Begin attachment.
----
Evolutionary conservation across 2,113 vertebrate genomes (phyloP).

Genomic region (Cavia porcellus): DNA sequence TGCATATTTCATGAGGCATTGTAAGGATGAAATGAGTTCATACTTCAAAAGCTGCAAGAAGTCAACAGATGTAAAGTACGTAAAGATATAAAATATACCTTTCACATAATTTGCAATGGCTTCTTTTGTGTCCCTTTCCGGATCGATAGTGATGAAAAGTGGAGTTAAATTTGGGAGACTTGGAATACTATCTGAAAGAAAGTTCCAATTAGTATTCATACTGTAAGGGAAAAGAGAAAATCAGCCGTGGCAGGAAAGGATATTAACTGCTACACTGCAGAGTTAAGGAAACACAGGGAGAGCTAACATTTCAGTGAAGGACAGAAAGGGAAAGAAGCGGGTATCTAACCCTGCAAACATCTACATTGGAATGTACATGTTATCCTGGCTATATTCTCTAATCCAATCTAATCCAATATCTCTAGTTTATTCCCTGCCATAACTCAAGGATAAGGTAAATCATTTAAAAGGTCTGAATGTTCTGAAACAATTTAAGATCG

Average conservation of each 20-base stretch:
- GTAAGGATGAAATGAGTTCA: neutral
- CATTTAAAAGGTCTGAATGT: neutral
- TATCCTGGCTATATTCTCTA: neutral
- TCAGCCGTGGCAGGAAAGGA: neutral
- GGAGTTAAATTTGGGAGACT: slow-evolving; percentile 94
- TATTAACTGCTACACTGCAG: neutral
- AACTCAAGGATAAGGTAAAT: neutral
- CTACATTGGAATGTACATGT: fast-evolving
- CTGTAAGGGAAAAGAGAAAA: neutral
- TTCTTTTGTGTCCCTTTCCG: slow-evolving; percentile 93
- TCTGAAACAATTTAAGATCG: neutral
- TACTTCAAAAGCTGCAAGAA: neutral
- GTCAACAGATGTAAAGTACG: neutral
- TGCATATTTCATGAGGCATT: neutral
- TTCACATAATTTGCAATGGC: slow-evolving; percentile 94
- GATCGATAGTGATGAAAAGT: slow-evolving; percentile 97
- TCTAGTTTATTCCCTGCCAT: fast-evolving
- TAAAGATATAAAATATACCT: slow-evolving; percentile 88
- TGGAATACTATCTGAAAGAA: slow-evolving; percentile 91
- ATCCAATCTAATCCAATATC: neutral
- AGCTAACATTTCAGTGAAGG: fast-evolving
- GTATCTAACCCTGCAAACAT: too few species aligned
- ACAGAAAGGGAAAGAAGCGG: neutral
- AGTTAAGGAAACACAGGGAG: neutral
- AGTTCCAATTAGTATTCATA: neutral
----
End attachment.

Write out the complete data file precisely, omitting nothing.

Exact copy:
Evolutionary conservation across 2,113 vertebrate genomes (phyloP).

Genomic region (Cavia porcellus): DNA sequence TGCATATTTCATGAGGCATTGTAAGGATGAAATGAGTTCATACTTCAAAAGCTGCAAGAAGTCAACAGATGTAAAGTACGTAAAGATATAAAATATACCTTTCACATAATTTGCAATGGCTTCTTTTGTGTCCCTTTCCGGATCGATAGTGATGAAAAGTGGAGTTAAATTTGGGAGACTTGGAATACTATCTGAAAGAAAGTTCCAATTAGTATTCATACTGTAAGGGAAAAGAGAAAATCAGCCGTGGCAGGAAAGGATATTAACTGCTACACTGCAGAGTTAAGGAAACACAGGGAGAGCTAACATTTCAGTGAAGGACAGAAAGGGAAAGAAGCGGGTATCTAACCCTGCAAACATCTACATTGGAATGTACATGTTATCCTGGCTATATTCTCTAATCCAATCTAATCCAATATCTCTAGTTTATTCCCTGCCATAACTCAAGGATAAGGTAAATCATTTAAAAGGTCTGAATGTTCTGAAACAATTTAAGATCG

Average conservation of each 20-base stretch:
- GTAAGGATGAAATGAGTTCA: neutral
- CATTTAAAAGGTCTGAATGT: neutral
- TATCCTGGCTATATTCTCTA: neutral
- TCAGCCGTGGCAGGAAAGGA: neutral
- GGAGTTAAATTTGGGAGACT: slow-evolving; percentile 94
- TATTAACTGCTACACTGCAG: neutral
- AACTCAAGGATAAGGTAAAT: neutral
- CTACATTGGAATGTACATGT: fast-evolving
- CTGTAAGGGAAAAGAGAAAA: neutral
- TTCTTTTGTGTCCCTTTCCG: slow-evolving; percentile 93
- TCTGAAACAATTTAAGATCG: neutral
- TACTTCAAAAGCTGCAAGAA: neutral
- GTCAACAGATGTAAAGTACG: neutral
- TGCATATTTCATGAGGCATT: neutral
- TTCACATAATTTGCAATGGC: slow-evolving; percentile 94
- GATCGATAGTGATGAAAAGT: slow-evolving; percentile 97
- TCTAGTTTATTCCCTGCCAT: fast-evolving
- TAAAGATATAAAATATACCT: slow-evolving; percentile 88
- TGGAATACTATCTGAAAGAA: slow-evolving; percentile 91
- ATCCAATCTAATCCAATATC: neutral
- AGCTAACATTTCAGTGAAGG: fast-evolving
- GTATCTAACCCTGCAAACAT: too few species aligned
- ACAGAAAGGGAAAGAAGCGG: neutral
- AGTTAAGGAAACACAGGGAG: neutral
- AGTTCCAATTAGTATTCATA: neutral